A sidewalk connected the doors of two apartments that are separated by about 10 feet.
Car seats, bicycles and other trappings of life with children sometimes blocked the concrete strip that ran between the units at the duplex in the Berry Street-Stalcup Road area on the east side of Fort Worth.
One of the tenants, Edward Murray, was often furious when toys were in his way.
“Stupid (racial slurs),” Murray once uttered to himself as he encountered instruments of joy. The epithet was loud enough to be heard through a door, according to his neighbor, Ashley Lacy.
It was one of many times Murray, who is white, used slurs.
Lacy lived with her longtime partner, Antonio Robinson, and three children, a 9-year-old boy and two girls who were 3 and 2. The family is Black.
Their approach was to avoid the irascible, drunken, racist man who lived next door.
They tried to stay out of his way. The back yard was understood to be Murray’s domain. The front was space to be used by Lacy, Robinson and the children.
On a Sunday evening in late September 2020, Murray came upon a ball on the sidewalk. He kicked it.
Though accounts of precisely what happened next outside the duplex on Waldorf Street are in conflict, the central element is not.
Murray went to his bedroom, where he kept a silver hammerless five-shot revolver, and from the gun fired three rounds at Robinson in the area outside their apartments that had caused Murray so much distress. Neither Robinson nor Lacy had a weapon or made physical contact with Murray when he fired upon his neighbor, Murray told Fort Worth Police Department Detective Kent Bickley in an interview.
Lacy and her 9-year-old used a sponge and towels to stanch Robinson’s bleeding. He was taken to a hospital, where he died. Murray left as a passenger in a pickup truck and was driven to a home near Lake Whitney where Murray’s sister lives. He was arrested there the next day.
Murray, 57, was indicted on murder, and a jury on Tuesday found him guilty of that offense during deliberation that started at 3:56 p.m. and was done by 4:05 p.m.
On Wednesday, in about the same amount of time, the jury found that Murray should serve life in prison and pay a $10,000 fine, the crime’s maximum punishment. The panel at the trial in the 485th District Court in Tarrant County at which Judge Steven Jumes presided, was asked to select a term of between 15 and 99 years or life.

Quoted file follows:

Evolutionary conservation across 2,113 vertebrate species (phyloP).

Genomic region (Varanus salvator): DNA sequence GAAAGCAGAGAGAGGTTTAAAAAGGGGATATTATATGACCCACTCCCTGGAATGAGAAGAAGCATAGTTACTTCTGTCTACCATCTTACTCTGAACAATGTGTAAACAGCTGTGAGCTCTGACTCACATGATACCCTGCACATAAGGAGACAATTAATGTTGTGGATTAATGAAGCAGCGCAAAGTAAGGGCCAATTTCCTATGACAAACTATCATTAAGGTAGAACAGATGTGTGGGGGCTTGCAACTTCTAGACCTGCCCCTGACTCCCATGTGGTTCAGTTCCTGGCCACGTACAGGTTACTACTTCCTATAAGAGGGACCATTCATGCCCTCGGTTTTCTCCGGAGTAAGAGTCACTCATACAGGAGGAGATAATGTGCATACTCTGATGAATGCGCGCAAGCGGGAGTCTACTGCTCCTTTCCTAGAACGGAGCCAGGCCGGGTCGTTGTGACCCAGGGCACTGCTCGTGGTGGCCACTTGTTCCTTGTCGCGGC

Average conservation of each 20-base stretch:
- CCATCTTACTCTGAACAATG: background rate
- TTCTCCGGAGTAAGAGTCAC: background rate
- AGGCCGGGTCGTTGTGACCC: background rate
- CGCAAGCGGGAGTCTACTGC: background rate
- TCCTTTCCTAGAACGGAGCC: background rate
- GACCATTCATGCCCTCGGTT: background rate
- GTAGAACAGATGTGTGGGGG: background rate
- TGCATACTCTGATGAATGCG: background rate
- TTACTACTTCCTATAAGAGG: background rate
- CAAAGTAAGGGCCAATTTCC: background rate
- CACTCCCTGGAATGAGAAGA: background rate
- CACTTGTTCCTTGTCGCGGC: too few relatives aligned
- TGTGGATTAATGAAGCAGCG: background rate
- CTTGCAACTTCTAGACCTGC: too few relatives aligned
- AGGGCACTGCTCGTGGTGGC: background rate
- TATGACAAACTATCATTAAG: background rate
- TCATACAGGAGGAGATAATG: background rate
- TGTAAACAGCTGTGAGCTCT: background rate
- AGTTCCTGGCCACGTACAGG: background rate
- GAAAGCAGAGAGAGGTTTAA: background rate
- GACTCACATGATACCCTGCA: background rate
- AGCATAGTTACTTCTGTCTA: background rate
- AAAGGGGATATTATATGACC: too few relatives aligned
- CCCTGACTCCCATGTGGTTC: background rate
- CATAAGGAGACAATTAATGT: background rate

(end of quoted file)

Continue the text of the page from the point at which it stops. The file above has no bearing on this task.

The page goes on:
“This defendant executed his neighbor in front of his house,” Lloyd Whelchel, an assistant district attorney, told the jury in a closing argument in the trial’s first phase.
A legal advisory on the circumstances under which self-defense may justify an act was not included in instructions to the jury and appeared not to have been requested by the defense.
“He’s overwhelmingly guilty,” Whelchel said.
Murray chose not to testify at the guilt-innocence trial phase, but did take the witness stand during the defense punishment case. He told jurors he was molested, once by a boy when Murray was also a child and later by an adult.
As a young man, he used methamphetamine. At midlife, he began to drink daily.
As he was questioned on direct examination by defense attorney Taylor Ferguson, Murray said he took shots of vodka in the hours before he shot Robinson. Bethel Zehaie also represented Murray.
“I feel sorry for the family and the kids,” Murray said.
“I’m sorry that I let this happen,” the defendant testified. “It’s not about me. It’s about everybody else that I hurt.”
Murray said he agreed with Jeff Stewart, who prosecuted the case with Whelchel, that he should receive a life sentence.
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Under rules of criminal procedure, the jury was not told of Murray’s criminal history until after its guilty verdict.
Murray was in 2001 convicted in Dallas County of aggravated sexual assault of a child and served all of his 10-year sentence. The victim was a 9-year-old girl.
Just before the killing, Murray continuously banged on Robinson’s front door until Robinson stepped outside and said, “What the [expletive], Eddie,” according to Lacy’s account included in an affidavit supporting the arrest warrant in the case. Lacy followed her partner outside.
Within seconds, Murray shot Robinson. Lacy believed Murray was about to shoot her, so she went back inside of the apartment.
Lacy returned to Robinson’s side. While she was there, Lacy said she saw Murray leave his apartment and he pointed the gun at her, according to the affidavit.
Murray’s boyfriend yelled at him to leave, and they got into a pickup and drove away.
Bickley, the detective, interviewed Lacy that night in a room at the Homicide Unit office. She did not know Robinson was dead. When Bickley stepped outside, Lacy wrote a phrase of anguish on a dry erase board on the wall.
“My love will live and not die,” she added again and again.
When the detective returned, he told her that Robinson was gone.